012 - Fig2

PHRC012 : Oenochoe of King Ptolemy IV, Kourion - Cyprus (221-204 BC) Dedication

This is the only extant specimen of the Ptolemaic oenochoae from Cyprus and the sole which does not depict the traditional ritual scene including a female figure performing a libation, the agyieus pillar, and an altar with akroteria. The particular features of this jug reasonably point to a local rather than Alexandrian production. Wine-pouring vessels with royal dedications were used in Ptolemaic ruler cults and were often included among the grave goods of their users. This was probably the case for this specimen too.

Images:
Photo 1: photo of the vase, from Burr Thompson 1973, fig. 141
Photo 2: detail of the inscription, from Burr Thompson 1973, p. 171


Current location

Cambridge, Corpus Christi College
Inv. No. CCC/LV9

Support

Object Type: Vase
The jug, decorated with a garland and with satyr and silenus masks, is almost complete, but worn, with bits of neck, wreath and lip missing. Within the corpus of wine jugs for the Ptolemaic ruler cult, it is the sole specimen which does not depitc the traditional ritual scene.
Dimensions:
Height: 29.5 cm
Diameter: 15.9 cm

Layout

The inscription occupies the lower part of the neck, around the level of the handle attachment. It must have been carved before the adding of the garland, which is slightly tied off in order to avoid the end of the name
The dedication was written before firing (Burr Thompson 1973, p. 19). The writing shows many cursive features, as commonly happens on Ptolemaic oenochoae and especially on those for Ptolemy IV: round E, open Ω, Μ with a shorter second hasta and lunar Σ. A is written both with straight crossbar and without the bar at all. The second hasta of Π is curved.
Letter height between 1.4 and 0.7

History

Original Place: Kourion
Date: 221-204 BC
Justification: royal tituraly; technical features (Burr Thompson 1973, p. 11, 171)
Provenance: Said to have been found in Kourion, between 1883 and 1885. Auctioned in Paris on 28 April 1886; acquired by S.S. Lewis, a Fellow of the Corpus Christi College, and bequeathed to the institution in 1891 (see T. Mitford in I.Kourion, p. 138-139).

Bibliography

Text constituted from: I.Kourion 75.

Other editions:

See also: Reinach 1886, p. 99; Strack 1897, p. 239, no. 67; Burr Thompson 1973, p. 171, no. 141.

Images: Burr Thompson 1973, fig. 141.

Further bibliography: Caneva 2014a.

Online record: PHI

Edition



βασιλέως Πτολεμαίου
Φιλοπάτορος.


Translation


Of Ptolemy Philopator

Traduzione


Di Tolemeo Philopator

Commentary

This is the only extant specimen of the Ptolemaic oenochoae from Cyprus and the sole which does not depict the traditional ritual scene including a female figure performing a libation, the agyieus pillar, and an altar with akroteria. On Alexandrian oenochoae, all these features were moulded separately and then attached to the vase before its colouring and firing (Burr Thompson 1973, p. 25). The absence of the libation-pouring female, interpreted as the deified queen, was tentatively explained by Mitford (in I.Kourion, p. 139) Burr Thompson 1973, p. 48, 171 by assuming that the Kourion specimen was produced before the marriage between Ptolemy IV and Arsinoe III in 217 BC. However, this hypothesis does not take into account that the whole ritual setting, not only the female figure, is absent from this specimen. The hypothesis that the jug was unfinished must be rejected too, since the decorations were made before firing. Keeping in mind Thompson’s hypothesis that the Kourion jug is a provincial production adapting Alexandrian models to a Cypriot context, it seems more that this different background explains the uniqueness of this vase.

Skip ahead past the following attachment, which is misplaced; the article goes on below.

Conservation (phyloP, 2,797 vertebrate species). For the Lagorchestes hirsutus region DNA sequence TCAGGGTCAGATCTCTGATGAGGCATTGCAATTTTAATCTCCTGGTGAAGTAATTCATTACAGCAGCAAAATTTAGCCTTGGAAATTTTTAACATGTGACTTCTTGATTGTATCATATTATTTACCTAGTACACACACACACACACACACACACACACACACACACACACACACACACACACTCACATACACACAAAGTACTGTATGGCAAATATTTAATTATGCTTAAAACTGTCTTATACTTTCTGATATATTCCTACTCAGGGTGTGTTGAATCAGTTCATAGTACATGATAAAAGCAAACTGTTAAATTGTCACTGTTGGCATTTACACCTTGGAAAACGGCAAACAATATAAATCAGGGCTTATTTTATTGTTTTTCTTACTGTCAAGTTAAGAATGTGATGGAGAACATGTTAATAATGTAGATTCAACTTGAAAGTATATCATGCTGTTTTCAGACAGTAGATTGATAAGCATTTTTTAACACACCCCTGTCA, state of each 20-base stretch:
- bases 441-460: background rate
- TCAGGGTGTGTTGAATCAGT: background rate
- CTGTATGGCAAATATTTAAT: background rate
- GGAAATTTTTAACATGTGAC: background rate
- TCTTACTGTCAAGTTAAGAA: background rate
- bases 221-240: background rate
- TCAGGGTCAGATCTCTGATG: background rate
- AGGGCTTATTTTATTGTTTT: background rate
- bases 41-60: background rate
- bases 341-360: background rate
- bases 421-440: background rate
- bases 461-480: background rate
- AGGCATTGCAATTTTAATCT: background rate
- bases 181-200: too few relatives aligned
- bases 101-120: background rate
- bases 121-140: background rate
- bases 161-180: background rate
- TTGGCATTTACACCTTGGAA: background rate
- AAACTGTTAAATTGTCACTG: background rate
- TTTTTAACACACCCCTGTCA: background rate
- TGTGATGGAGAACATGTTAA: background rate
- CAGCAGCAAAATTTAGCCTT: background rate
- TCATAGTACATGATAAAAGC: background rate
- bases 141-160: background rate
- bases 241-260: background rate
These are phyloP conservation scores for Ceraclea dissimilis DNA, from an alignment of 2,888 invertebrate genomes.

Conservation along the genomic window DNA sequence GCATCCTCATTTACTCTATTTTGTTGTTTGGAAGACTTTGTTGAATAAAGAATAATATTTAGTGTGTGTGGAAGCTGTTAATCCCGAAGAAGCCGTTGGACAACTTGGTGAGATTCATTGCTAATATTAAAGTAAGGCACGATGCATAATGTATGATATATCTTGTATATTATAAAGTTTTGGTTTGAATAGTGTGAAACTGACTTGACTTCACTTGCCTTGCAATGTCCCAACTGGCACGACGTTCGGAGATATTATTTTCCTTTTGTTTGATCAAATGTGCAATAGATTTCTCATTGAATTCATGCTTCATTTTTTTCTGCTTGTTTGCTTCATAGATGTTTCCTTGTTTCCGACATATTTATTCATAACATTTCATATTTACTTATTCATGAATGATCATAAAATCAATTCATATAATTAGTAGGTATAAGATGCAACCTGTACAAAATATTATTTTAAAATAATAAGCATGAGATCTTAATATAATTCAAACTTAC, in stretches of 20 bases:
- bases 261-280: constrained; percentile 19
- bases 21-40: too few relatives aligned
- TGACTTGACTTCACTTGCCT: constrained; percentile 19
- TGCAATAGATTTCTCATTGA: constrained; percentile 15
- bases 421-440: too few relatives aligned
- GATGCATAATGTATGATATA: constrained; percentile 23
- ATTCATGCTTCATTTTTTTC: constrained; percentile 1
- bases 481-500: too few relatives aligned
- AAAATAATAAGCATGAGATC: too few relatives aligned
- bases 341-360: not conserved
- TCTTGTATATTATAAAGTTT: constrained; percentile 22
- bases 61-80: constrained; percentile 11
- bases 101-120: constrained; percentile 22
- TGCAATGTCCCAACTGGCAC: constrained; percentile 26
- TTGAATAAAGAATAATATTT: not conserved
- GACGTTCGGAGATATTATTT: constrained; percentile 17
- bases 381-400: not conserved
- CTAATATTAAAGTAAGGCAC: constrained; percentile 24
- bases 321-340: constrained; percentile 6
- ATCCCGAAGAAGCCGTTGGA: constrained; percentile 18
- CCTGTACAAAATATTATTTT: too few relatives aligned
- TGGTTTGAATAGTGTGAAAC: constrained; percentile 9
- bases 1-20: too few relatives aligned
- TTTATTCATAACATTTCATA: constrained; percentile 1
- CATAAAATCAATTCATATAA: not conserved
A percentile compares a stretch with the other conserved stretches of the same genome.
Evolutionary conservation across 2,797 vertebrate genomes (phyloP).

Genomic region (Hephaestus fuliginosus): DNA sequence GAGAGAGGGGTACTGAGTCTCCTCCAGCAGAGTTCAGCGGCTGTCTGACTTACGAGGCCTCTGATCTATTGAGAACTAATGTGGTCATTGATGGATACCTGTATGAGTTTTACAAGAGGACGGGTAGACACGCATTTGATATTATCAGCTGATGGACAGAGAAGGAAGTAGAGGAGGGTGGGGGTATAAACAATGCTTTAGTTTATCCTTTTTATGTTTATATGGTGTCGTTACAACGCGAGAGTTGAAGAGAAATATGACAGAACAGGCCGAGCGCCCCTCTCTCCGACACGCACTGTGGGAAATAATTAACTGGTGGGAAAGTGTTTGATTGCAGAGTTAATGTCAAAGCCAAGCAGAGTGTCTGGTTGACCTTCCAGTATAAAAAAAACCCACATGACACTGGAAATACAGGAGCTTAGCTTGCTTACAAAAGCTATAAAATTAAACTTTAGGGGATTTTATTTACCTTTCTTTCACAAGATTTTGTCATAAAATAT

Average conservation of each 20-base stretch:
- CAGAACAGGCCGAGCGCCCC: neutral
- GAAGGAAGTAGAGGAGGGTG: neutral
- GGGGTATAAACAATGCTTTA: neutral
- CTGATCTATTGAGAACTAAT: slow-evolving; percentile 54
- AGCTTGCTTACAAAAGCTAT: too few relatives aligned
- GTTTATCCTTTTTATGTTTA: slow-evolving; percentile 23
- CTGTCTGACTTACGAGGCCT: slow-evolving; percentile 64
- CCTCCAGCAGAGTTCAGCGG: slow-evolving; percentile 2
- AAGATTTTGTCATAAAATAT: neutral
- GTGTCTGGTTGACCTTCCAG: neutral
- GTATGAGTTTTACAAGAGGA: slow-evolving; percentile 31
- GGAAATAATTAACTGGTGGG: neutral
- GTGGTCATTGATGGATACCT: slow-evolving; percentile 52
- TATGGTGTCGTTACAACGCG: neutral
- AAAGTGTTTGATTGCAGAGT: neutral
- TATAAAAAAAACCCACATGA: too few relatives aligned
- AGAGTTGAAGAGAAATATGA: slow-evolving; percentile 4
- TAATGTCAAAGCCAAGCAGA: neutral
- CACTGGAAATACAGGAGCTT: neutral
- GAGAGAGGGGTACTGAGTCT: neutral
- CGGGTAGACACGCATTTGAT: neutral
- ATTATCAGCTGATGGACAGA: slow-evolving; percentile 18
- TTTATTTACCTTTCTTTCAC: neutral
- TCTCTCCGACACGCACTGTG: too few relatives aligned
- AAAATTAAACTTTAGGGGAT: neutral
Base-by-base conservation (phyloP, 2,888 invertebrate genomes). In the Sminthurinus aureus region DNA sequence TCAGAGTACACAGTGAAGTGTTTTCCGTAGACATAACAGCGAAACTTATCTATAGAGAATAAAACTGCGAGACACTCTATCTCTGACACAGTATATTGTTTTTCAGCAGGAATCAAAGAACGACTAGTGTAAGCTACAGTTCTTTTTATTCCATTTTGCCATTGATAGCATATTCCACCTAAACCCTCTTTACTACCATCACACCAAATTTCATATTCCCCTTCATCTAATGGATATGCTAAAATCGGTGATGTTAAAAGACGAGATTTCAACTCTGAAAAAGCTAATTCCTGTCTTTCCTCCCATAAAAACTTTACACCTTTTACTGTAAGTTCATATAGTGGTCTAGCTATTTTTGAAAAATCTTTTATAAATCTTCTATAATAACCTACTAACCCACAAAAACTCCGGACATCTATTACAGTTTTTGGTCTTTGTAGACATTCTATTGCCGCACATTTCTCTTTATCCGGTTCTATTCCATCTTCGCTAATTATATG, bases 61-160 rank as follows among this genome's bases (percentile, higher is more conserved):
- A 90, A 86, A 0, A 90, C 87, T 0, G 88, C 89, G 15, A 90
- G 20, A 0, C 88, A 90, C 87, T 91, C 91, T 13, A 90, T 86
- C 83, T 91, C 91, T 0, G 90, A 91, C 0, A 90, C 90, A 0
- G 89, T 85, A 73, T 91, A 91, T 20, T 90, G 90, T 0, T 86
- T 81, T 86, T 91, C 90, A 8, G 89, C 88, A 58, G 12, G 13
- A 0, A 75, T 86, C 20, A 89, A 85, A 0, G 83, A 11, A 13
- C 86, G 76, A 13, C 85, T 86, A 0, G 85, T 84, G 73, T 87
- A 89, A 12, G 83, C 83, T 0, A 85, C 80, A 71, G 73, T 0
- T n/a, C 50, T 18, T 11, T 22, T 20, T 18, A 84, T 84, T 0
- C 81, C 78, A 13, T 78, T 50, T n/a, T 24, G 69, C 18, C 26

During his excavations at Kourion between 1883 and 1885, M. Ohnefalsch-Richter discovered various tombs of the Hellenistic and Roman period as well as the workshop of a glassmaker. Many items were sold by auction in Paris in 1886 (Reinach 1886, p. 99). We ignore whether our oenochoe was among the objects found in the workshop, or if it was part of the funerary goods of a tomb. The latter option seems more probable, since graves are a common archaeological context for the discovery of Ptolemaic wine-pouring vases. These vases, used for libations in the Ptolemaic ruler cult, were important enough to their owners to be often included as grave goods (Caneva 2014a, p. 108).

Author:
Stefano Caneva, 03.11.2018
Revisions:
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Travocial - Social Travel & Storytelling Practicalities of Hellenistic Ruler Cults
Marie Curie PISCOPIA project no. PISC14IGRU, University of Padova (2015-2017)
FNRS project no. 98368 (2017-2020)
Stefano Caneva
ste.caneva@gmail.com
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The research leading to these results has received funding from the European Commission, Seventh Framework Programme, under Grant Agreement n° 600376 (2015-2017), and from the Fonds National de la Recherche Scientifique (FNRS), Belgium (2017-2020).
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